It’s a story I’ve heard many times before. Someone, typically a well-established adult, begins to take up some art form—maybe playing with watercolors or learning to play an instrument—and in the process, they begin to discover a part of who they are that they had forgotten about themselves. As they delve into their latent artistic predispositions, they begin to see themselves differently—as a creative being, as an artist. And as they do so, they discover a simple but profound knowledge of themselves, an intrinsic identity unlocked in the depths of their soul. They are wonderfully made in the image of a Creative God.
A great story to be sure. And as I said, one I’ve heard many, many times. Except this time, it’s happening to my wife.
Now Debbie and I have been married an amazing 25 years. Thankfully, we are very compatible in a hundred different ways, and love and life seem to mesh easily between the two of us. But one of the things we’ve never had in common is the arts. She has never considered herself an artist—though she even read my book! She shies away from the stage and any limelight, she won’t sing in front of me, She’ll only dance with me at weddings, and she wouldn’t step anywhere near an easel or a musical instrument.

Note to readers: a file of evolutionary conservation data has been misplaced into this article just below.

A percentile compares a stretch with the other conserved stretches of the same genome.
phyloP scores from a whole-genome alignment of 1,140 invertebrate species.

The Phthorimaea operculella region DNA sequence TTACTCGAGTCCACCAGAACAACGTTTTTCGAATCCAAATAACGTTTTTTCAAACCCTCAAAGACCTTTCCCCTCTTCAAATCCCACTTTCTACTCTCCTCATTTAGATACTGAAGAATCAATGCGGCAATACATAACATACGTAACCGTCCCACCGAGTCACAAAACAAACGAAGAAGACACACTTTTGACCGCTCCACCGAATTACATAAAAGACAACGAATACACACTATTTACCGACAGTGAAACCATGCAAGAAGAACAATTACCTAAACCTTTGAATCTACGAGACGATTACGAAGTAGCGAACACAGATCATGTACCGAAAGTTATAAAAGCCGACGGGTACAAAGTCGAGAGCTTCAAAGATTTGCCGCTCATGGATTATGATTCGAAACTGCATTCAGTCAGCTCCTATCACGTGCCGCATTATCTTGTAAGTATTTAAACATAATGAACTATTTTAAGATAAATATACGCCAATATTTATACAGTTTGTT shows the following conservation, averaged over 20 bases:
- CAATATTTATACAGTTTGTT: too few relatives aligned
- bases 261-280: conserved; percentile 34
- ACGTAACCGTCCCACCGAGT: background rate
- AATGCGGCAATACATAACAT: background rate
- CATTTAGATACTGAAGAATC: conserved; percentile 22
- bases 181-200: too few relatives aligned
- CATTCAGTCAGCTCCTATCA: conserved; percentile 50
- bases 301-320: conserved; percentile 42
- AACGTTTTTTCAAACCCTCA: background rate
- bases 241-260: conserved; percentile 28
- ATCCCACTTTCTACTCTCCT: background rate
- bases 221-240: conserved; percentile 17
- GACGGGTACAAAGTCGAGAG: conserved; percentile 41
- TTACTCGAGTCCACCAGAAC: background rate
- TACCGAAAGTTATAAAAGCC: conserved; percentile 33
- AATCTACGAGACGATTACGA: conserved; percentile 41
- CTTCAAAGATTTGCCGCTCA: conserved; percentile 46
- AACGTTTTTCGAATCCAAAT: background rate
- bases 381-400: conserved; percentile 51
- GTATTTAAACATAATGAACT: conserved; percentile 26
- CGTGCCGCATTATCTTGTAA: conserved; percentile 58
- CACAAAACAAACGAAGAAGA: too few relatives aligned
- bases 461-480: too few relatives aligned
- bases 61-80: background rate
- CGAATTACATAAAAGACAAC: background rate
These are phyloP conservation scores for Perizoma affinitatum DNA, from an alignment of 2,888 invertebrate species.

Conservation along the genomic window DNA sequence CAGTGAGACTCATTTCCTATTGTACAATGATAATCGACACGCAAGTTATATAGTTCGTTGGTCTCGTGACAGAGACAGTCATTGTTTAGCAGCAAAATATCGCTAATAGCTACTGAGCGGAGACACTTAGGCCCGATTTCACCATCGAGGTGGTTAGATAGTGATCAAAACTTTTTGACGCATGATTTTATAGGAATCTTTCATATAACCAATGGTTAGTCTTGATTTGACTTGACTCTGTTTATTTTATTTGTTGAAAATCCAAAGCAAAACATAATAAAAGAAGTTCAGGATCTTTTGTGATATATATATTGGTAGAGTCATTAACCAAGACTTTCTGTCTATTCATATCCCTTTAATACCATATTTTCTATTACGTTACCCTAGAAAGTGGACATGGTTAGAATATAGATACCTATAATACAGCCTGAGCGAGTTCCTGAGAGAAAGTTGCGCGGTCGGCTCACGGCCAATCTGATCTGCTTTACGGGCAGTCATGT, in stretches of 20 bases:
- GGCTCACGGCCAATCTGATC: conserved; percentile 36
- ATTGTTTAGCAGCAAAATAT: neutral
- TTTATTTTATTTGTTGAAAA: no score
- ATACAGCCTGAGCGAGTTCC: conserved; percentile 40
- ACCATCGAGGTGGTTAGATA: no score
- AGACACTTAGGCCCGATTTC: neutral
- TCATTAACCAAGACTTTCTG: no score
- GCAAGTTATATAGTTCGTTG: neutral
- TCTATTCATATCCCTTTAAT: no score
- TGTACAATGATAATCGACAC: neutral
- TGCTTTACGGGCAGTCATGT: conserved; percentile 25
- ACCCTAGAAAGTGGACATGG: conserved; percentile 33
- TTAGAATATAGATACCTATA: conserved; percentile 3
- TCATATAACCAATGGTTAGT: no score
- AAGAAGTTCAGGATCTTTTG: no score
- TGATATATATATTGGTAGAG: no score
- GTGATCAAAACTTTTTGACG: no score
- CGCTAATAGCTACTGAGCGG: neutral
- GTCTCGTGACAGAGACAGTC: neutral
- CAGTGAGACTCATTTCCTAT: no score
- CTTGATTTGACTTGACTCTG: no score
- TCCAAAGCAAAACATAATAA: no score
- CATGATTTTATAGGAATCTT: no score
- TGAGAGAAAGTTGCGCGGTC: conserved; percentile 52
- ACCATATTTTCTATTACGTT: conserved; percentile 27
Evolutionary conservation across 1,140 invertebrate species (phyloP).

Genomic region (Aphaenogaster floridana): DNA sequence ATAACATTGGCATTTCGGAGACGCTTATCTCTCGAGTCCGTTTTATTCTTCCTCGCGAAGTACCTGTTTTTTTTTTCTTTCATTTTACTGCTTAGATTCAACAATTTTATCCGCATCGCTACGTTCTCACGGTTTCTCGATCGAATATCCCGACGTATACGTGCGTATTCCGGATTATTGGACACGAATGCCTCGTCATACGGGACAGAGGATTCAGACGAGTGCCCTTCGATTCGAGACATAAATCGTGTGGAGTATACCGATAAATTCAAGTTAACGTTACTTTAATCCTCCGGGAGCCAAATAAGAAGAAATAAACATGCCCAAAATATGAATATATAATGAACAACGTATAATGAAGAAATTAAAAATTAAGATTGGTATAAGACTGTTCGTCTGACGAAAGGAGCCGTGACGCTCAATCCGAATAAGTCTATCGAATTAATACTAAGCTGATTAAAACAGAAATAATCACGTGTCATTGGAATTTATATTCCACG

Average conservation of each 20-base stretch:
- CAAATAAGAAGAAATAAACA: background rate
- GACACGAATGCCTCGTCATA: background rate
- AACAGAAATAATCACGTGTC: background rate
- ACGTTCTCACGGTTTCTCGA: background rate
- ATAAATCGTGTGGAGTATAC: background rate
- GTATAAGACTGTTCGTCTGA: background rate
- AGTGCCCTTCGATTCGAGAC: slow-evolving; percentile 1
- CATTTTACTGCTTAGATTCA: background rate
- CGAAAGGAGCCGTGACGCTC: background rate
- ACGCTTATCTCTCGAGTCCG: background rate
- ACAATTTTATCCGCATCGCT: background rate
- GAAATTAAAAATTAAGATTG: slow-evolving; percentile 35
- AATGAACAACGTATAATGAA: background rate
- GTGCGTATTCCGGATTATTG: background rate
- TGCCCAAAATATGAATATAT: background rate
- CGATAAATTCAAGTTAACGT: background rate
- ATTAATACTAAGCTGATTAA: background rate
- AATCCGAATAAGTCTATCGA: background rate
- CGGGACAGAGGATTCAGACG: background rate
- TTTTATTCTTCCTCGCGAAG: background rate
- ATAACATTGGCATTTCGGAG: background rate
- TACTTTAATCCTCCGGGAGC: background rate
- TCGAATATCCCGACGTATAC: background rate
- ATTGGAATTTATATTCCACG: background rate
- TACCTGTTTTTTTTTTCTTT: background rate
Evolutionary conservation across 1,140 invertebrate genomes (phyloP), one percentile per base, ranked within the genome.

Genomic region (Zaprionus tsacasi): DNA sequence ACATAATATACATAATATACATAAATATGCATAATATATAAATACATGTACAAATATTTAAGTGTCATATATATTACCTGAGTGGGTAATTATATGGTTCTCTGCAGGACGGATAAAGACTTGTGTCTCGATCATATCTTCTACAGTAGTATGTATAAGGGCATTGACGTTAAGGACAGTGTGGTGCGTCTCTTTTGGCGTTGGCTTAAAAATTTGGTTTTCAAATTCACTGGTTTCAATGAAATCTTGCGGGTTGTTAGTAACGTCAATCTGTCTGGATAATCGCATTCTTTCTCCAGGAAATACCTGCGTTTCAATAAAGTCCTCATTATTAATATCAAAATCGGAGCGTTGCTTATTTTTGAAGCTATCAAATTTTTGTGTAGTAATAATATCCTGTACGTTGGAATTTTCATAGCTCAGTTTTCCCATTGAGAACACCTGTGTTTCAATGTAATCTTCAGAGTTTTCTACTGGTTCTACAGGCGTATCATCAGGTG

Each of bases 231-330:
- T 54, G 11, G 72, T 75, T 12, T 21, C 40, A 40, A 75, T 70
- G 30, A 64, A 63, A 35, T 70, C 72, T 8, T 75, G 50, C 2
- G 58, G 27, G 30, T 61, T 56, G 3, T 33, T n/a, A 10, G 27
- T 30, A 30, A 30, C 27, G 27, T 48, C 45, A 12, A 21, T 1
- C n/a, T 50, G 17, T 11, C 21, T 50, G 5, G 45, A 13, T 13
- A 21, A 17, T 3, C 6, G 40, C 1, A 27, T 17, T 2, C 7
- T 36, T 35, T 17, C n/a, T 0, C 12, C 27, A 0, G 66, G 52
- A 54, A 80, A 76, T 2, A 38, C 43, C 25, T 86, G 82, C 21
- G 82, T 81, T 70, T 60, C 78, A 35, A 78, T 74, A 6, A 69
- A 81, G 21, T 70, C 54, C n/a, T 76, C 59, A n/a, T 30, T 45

But lately something very different has been happening. A few months ago, she decided to take a class in Creative Art Journaling from a wonderful local art teacher and life coach, Sherry Meneley. And suddenly she has become this mixed media maniac.
I’ll come home, and the entire house—kitchen counters, dining table, desk and easel—will be covered in plastic and art supplies. Papers, paintbrushes, and pigments. Glues and bottles of gesso and other odd concoctions. Custom stamps and colored pencils and other art tools I don’t know the names of. And as I walk into the room, I’ll find Debbie sitting on her stool, pensively mulling over a large watercolor matte, concentrating madly, the handled tip of a paintbrush pinched loosely in her mouth.
She’ll greet me with a smile, then with a certain vexing coyness, ask me, “Want to see my art journal?” Turning the pages slowly, she will offer a few caveats and invite a few compliments. In response, I will gush sincerely over her work, a dazzling splash of colors and textures and experiments and emotions. And somewhere in that moment, I will recognize the simple satisfaction that twinkles in her eyes as she explains and elucidates every page. Because as an artist, I know what that satisfaction feels like. God made us to feel that exact emotion when we create. And I am so gratified that she is experiencing it too.
All four of our children see themselves as artists in one shape or form—guitarists, painters, drummers, harpists, sculptors, actors, filmmakers, writers. So our household is a pretty creative place. And now we can add Mom to that mix.
[Note: For the record, Debbie approved this blog. And she created these photos too.]